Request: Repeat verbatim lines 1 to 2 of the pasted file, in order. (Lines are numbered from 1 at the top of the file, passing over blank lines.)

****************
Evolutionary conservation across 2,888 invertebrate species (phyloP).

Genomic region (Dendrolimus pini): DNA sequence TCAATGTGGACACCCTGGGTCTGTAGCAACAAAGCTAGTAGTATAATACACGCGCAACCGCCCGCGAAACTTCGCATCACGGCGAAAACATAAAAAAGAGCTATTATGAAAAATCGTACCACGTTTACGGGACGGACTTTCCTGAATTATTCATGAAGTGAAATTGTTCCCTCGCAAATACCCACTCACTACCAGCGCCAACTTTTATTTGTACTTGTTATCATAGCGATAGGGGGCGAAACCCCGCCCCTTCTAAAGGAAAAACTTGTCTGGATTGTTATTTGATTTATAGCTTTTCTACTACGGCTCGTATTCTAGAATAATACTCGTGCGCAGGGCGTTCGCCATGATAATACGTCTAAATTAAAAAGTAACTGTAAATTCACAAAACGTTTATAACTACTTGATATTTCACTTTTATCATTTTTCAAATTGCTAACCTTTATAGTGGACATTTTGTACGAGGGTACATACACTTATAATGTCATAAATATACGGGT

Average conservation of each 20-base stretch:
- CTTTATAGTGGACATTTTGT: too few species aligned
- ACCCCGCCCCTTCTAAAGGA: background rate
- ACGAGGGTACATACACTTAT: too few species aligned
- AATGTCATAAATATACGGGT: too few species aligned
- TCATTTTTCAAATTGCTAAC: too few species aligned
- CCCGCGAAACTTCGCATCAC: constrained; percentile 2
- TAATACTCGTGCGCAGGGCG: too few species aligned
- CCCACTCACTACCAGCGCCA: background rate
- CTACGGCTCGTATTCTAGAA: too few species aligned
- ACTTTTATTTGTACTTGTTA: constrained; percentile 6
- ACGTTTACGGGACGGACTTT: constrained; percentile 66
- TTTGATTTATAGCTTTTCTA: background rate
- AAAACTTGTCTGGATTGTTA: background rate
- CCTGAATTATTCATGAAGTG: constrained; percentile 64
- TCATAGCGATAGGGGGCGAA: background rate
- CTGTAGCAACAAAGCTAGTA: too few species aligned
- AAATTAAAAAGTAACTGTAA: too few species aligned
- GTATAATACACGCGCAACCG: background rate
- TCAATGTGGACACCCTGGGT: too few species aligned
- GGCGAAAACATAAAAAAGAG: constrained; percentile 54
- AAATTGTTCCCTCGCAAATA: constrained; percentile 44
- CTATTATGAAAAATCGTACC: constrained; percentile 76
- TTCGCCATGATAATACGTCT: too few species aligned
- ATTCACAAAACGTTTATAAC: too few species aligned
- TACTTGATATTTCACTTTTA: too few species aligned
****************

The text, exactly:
Evolutionary conservation across 2,888 invertebrate species (phyloP).

Genomic region (Dendrolimus pini): DNA sequence TCAATGTGGACACCCTGGGTCTGTAGCAACAAAGCTAGTAGTATAATACACGCGCAACCGCCCGCGAAACTTCGCATCACGGCGAAAACATAAAAAAGAGCTATTATGAAAAATCGTACCACGTTTACGGGACGGACTTTCCTGAATTATTCATGAAGTGAAATTGTTCCCTCGCAAATACCCACTCACTACCAGCGCCAACTTTTATTTGTACTTGTTATCATAGCGATAGGGGGCGAAACCCCGCCCCTTCTAAAGGAAAAACTTGTCTGGATTGTTATTTGATTTATAGCTTTTCTACTACGGCTCGTATTCTAGAATAATACTCGTGCGCAGGGCGTTCGCCATGATAATACGTCTAAATTAAAAAGTAACTGTAAATTCACAAAACGTTTATAACTACTTGATATTTCACTTTTATCATTTTTCAAATTGCTAACCTTTATAGTGGACATTTTGTACGAGGGTACATACACTTATAATGTCATAAATATACGGGT